So far, the organization runs five sites that contain 32 spaces but cannot accommodate RVs. Homeward Bound brings people in through a referral line and runs background checks — people with arson or sexual offenses in their background are not welcome at the site, nor are people with recent Class A felonies.

Anderson’s reasonably sure that the sites have already saved lives.

One woman living with diabetes needed to have her foot amputated after it became infected. However, the client had a dog that she would have had to give up if she had been living on the street. She entered a safe parking program, and the other residents were able to arrange care for the dog so that it would be there when the woman was released from the hospital.

The people who the programs serve tend to be older, often in their late 40s and early 50s. Anderson refers to this as the “gray tsunami” of people priced out of their homes later in life.

“Their last safe place is their vehicle,” she said. “We’ve had probably close to 250 to 300 people through the safe parking over the course of the last two and a half years that we’ve had it up and running.”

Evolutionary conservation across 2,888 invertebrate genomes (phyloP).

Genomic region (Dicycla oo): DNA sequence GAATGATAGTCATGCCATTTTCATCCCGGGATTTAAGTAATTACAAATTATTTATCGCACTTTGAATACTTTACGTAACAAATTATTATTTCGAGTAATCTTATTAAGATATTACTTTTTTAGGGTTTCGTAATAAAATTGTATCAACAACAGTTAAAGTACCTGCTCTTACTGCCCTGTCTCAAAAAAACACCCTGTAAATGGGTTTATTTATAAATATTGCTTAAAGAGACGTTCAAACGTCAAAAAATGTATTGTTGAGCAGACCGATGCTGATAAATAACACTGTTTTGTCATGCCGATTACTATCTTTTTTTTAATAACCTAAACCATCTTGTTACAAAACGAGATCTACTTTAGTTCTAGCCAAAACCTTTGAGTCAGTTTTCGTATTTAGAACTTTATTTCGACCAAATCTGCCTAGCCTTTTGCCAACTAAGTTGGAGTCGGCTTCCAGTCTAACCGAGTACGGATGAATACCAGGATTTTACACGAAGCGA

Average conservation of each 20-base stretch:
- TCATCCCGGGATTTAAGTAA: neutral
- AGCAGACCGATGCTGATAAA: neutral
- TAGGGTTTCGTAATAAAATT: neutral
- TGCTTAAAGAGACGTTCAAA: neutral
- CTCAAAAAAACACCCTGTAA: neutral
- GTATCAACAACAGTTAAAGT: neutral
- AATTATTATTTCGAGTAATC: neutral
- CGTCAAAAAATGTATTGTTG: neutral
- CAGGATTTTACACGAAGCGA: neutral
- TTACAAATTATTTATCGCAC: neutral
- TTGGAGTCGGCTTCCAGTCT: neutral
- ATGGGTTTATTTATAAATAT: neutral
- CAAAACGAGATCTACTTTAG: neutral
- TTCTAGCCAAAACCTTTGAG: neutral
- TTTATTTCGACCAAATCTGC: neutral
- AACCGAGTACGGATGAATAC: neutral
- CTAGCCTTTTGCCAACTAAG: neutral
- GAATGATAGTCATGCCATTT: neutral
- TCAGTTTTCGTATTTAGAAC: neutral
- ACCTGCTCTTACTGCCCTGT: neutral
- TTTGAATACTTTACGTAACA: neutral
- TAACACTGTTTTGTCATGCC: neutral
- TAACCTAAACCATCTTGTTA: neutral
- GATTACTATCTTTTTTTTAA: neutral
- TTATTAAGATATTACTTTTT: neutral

In 2021, the Pierce County Council signed off on a plan to end street homelessness, once again paid for, in part, by the infusion of federal coronavirus funds. That meant finding solutions for people living in their vehicles, said Heather Moss, director of Human Services with Pierce County.

The county created a pilot program in 2022 that aimed to test rules around parking programs such as how many vehicles are allowed at a site and the required amenities, with slightly different provisions for religious institutions versus other nonprofits.  

The county streamlined those processes and made the program permanent through an ordinance adopted in December 2022. The goal is the same as with other parking programs in the region: provide a safe place to park, connect people with services and get people off the streets, Moss said.

“We counted in … that time that we had approximately 400 or so individuals living in cars [in the point-in-time count]. If you think about the 30 slots now, even if we’ve got two or three people living in those cars, it’s still a far cry,” Moss said.